Sky­larks stunned me, just like the count­less po­ets the bird has hoisted into verse

The Irish Times - Weekend Review - - OUTDOORS - Michael Viney

My first en­counter with a singing sky­lark, decades ago, put me flat on my back on the moss of the dunes; a proper pos­ture for awe. The bird had sprung, as larks do, al­most from un­der my feet and spi­ralled up to hang as a speck in the clear air, pour­ing out a cease­less flow of whistlings and trillings that seemed to stun the whole hill­side into lis­ten­ing. They cer­tainly stunned me, just like the count­less po­ets the sky­lark has hoisted into verse.

One could look to sci­ence (flight up to 100m, wings flut­ter­ing at 10 to 12 beats a sec­ond, son­agram with up-and-down pitch pat­tern be­tween 2kHz and 5.5kHz over about six sec­onds, aver­age song up to two or three min­utes but can go on for six). Or could sim­ply set­tle for Shel­ley: “Higher still and higher From the earth thou springest . . . And singing still dost soar, and soar­ing ever singest.”

A lot more is as­sem­bled on­line by a sen­si­tive Amer­i­can blog­ger, who didn’t, one gath­ers, vote for Trump. There are fur­ther from Ce­cil Day-Lewis: “Be strong your fer­vent soar­ing, your sky­ward air! Trem­ble there, a nerve of song!”

And a typ­i­cally ec­static tongue-twister from Ger­ard Man­ley Hop­kins: “Left hand, off land, I hear the lark as­cend, His rash-fresh re-winded new skeinèd score In crisps of curl off wild winch whirl, and pour And pelt mu­sic, till none’s to spill or spend.”

Ted Hughes, whose sky­lark may have soared in Con­nemara, is pre­dictably darker: “The lark be­gins to go up Like a warn­ing As if the globe were un­easy . . . You stop to rest, far up, you teeter Over the drop . . . Then up and up and up Like a mouse with drown­ing fur Bob­bing and bob­bing at the well-wall.”

The globe is in­deed un­easy, as one in eight of its bird species is threat­ened with ex­tinc­tion. As farm­ing in­ten­si­fies, Europe’s sky­larks are down by al­most half, and in Ire­land by 30 per cent, since 1970.

It is no longer breed­ing in many parts of the south and east, its nest­ing re­treat­ing to up­lands, coastal mar­gins and is­lands. On the grassy machair be­hind the dunes, be­low me, Michael Longley has pic­tured the spring tide “seep­ing after sun and moon / To pour cup­fuls into the larks’ nests”.

De­spite such un­ease I shall be lis­ten­ing for the lark as dawn bright­ens to­mor­row, quite prob­a­bly from the com­fort of my pil­low. It is one of the host of dif­fer­ent birds that will be heard break­ing into song across the planet. Be­tween Ire­land’s mid­night and 7am their cho­rus will be broad­cast on RTÉ Ra­dio 1, as well as to lis­ten­ers across Europe and Aus­tralia.

An English sky­lark re­searcher, Eric Simms, a sound recordist as well as or­nithol­o­gist, be­gan all this more than half a cen­tury ago. He or­gan­ised the syn­chro­nised record­ing, in early June 1951, of the spread of the dawn cho­rus across the UK.

Sky­larks an­tic­i­pated the rise in light as it rolled across these is­lands from north­east to south­west. Their first song was recorded at 01.30 GMT in Scot­land’s Cairn­gorms, 01.51 in Northumberland, 02.20 in Kent, 02.27 in Stafford­shire, 02.28 in Co Antrim, 02.33 in Lan­cashire (a bit late in in­dus­trial haze) and 02.36 in south Wales.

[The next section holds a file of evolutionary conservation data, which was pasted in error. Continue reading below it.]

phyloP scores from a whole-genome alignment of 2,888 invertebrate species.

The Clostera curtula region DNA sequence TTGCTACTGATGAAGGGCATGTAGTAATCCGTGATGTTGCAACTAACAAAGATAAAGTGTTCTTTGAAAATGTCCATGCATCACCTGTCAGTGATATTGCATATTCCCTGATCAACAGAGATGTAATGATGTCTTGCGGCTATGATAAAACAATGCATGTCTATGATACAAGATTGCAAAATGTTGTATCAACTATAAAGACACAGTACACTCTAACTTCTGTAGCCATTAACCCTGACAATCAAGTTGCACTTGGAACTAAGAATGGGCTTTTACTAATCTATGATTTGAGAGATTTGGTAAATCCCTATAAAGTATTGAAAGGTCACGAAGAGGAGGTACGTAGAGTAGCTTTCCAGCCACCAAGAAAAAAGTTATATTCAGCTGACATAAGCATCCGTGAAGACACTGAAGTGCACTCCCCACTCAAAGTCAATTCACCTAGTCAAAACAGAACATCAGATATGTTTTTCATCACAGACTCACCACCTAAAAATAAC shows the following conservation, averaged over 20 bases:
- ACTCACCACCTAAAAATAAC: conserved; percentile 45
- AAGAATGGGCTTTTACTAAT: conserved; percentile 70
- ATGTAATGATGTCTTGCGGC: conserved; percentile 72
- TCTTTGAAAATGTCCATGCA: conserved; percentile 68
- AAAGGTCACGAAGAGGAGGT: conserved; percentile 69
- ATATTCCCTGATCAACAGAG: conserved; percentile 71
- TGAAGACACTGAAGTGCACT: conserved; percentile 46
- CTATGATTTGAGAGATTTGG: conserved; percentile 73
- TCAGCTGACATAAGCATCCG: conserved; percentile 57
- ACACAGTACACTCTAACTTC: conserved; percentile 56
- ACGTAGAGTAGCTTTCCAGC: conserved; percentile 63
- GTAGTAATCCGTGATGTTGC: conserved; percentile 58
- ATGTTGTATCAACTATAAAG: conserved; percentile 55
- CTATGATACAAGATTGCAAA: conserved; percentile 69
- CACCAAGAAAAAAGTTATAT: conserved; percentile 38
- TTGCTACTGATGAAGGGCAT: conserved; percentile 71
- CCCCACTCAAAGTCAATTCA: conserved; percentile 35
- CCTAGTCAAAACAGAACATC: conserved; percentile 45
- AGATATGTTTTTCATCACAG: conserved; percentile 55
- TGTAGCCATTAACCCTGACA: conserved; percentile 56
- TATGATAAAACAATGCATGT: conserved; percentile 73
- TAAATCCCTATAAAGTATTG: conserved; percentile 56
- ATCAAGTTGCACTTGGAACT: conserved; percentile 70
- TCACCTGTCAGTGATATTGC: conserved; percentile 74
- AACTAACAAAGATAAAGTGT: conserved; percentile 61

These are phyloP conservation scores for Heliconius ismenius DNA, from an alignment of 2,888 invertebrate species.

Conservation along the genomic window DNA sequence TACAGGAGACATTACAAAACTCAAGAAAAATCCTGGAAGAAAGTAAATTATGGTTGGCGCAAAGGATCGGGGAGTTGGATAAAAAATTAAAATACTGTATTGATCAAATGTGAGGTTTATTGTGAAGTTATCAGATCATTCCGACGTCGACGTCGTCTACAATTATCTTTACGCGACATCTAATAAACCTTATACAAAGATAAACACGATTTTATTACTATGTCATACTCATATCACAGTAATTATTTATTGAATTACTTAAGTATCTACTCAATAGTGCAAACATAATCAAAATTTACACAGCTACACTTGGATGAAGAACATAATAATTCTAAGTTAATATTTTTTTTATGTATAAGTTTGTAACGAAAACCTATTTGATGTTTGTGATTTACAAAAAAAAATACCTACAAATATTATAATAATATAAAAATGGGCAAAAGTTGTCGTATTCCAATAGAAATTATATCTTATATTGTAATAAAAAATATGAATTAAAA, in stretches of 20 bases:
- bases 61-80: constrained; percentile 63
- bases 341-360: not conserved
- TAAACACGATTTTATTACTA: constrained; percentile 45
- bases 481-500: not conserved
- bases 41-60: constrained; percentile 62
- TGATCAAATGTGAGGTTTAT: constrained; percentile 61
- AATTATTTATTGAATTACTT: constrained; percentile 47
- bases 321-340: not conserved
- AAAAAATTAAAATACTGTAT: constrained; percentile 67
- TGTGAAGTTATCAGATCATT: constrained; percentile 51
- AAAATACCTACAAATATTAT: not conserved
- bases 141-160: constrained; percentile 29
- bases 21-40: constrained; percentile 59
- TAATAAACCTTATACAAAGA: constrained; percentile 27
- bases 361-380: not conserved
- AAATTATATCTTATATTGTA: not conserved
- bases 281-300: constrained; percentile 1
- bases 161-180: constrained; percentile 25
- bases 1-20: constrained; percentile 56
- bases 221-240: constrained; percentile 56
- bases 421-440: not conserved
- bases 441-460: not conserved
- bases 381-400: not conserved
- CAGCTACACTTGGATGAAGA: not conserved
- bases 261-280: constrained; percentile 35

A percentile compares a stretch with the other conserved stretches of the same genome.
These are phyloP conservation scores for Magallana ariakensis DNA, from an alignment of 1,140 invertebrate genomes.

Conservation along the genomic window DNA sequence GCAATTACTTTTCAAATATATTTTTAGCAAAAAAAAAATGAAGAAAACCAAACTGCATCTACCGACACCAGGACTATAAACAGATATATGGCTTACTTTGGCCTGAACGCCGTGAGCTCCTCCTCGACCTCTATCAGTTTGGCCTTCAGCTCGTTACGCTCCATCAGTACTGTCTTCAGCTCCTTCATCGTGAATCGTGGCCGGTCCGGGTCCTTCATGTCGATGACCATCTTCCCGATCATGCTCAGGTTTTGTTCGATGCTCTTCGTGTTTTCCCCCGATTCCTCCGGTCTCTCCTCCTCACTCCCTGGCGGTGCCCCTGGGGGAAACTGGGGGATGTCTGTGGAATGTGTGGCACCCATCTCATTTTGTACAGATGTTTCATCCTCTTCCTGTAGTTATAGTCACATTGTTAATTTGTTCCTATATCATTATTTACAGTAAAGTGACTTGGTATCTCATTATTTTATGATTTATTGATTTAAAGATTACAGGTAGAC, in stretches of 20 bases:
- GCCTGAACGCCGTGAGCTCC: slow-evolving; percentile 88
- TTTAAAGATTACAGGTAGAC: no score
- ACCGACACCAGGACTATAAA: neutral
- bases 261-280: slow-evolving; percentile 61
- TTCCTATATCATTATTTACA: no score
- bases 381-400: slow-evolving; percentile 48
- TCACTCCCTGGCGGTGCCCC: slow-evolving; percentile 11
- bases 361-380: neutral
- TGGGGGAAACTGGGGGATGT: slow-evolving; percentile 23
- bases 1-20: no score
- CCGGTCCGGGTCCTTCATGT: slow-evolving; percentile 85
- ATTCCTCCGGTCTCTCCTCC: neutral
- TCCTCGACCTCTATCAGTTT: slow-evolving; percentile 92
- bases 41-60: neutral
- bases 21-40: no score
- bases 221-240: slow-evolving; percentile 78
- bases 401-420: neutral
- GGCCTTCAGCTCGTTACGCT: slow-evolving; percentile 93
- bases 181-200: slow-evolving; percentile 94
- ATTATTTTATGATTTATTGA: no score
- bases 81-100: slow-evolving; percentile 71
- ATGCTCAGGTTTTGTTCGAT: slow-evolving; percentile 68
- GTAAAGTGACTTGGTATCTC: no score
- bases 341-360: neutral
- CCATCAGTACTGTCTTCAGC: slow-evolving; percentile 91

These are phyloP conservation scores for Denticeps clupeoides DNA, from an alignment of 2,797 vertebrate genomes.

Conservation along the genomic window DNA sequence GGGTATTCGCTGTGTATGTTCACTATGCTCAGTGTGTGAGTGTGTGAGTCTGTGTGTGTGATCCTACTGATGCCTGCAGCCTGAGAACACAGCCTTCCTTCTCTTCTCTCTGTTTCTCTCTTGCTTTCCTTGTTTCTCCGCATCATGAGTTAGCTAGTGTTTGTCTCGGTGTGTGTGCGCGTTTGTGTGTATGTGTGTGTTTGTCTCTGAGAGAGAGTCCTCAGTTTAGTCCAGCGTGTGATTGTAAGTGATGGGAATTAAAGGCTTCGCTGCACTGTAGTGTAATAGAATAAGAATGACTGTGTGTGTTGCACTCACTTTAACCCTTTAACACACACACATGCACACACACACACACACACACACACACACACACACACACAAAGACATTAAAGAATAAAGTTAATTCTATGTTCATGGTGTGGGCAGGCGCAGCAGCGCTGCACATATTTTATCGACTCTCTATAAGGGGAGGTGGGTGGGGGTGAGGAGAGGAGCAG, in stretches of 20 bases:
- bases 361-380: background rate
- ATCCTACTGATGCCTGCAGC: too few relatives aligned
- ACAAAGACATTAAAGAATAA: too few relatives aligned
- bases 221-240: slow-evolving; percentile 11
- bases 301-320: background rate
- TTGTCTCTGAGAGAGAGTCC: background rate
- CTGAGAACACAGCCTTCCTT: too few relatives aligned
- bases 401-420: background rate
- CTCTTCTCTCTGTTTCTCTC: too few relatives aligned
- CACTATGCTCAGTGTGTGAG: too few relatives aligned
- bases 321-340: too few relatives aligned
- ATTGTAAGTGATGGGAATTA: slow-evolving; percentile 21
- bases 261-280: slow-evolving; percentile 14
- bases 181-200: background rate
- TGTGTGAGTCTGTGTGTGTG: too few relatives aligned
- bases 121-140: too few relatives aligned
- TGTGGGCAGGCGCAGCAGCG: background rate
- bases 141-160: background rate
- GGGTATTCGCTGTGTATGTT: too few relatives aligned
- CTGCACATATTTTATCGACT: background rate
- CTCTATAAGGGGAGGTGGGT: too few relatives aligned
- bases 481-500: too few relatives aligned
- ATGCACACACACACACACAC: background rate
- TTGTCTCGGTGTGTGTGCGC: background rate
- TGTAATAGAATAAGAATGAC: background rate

At RTÉ Derek Mooney and his Mooney Goes Wild team of ex­perts pi­o­neered the broad­cast­ing of the Ir­ish dawn cho­rus some two decades ago, then ex­tended live trans­mis­sion across Europe through links with other pre­sen­ters as far as Rus­sia.

In 2016 this tri­umphant cap­ture of the

At RTÉ Derek Mooney and his ‘Mooney Goes Wild’ team of ex­perts pi­o­neered the broad­cast­ing of the Ir­ish dawn cho­rus some two decades ago

ex­quis­ite avian sound, with hu­man com­men­tary in a mur­mur of na­tional ac­cents, won the pro­gramme the Rose d’Or award for the Euro­pean ra­dio event of the year. To­mor­row’s dawn cho­rus will track the songs of myr­iad species, from the trop­ics to the tun­dra, in their first wel­come to the day.

For some of Ire­land’s sky­larks, mean­while, there is prom­ise of a bet­ter fu­ture. In the Bride Val­ley of east Cork – where, I’m told, the bird is “just hang­ing on in pock­ets here and there” – a five-year pilot project has been launched to re­ward farm­ers for ac­tions en­cour­ag­ing wildlife.

In the logo of the new Bride Project (“Farm­ing with Na­ture”) a sky­lark is poised above bands of green and gold, de­not­ing the grass and corn­fields that com­prise its ideal habi­tat. Farm man­age­ment plans will of­fer the birds patches of un­grazed pas­ture to nest in, and un­sprayed stub­ble fields for win­ter feed.

A Scot­tish sky­lark re­searcher, Diane Hendry, wrote an anx­ious poem about her job: “I worry that sky­larks have been ex­pelled, be­come dis­si­dent birds. I try to pre­tend they are sim­ply out of fash­ion, like Shel­ley but se­cretly I am afraid they have been hushed up.”

In Bride Val­ley, let’s hope, they’ll soon be back in full num­ber, and “soar­ing ever singest”.

Sky­lark: a cease­less flow of whistlings and trillings. IL­LUS­TRA­TION: MICHAEL VINEY

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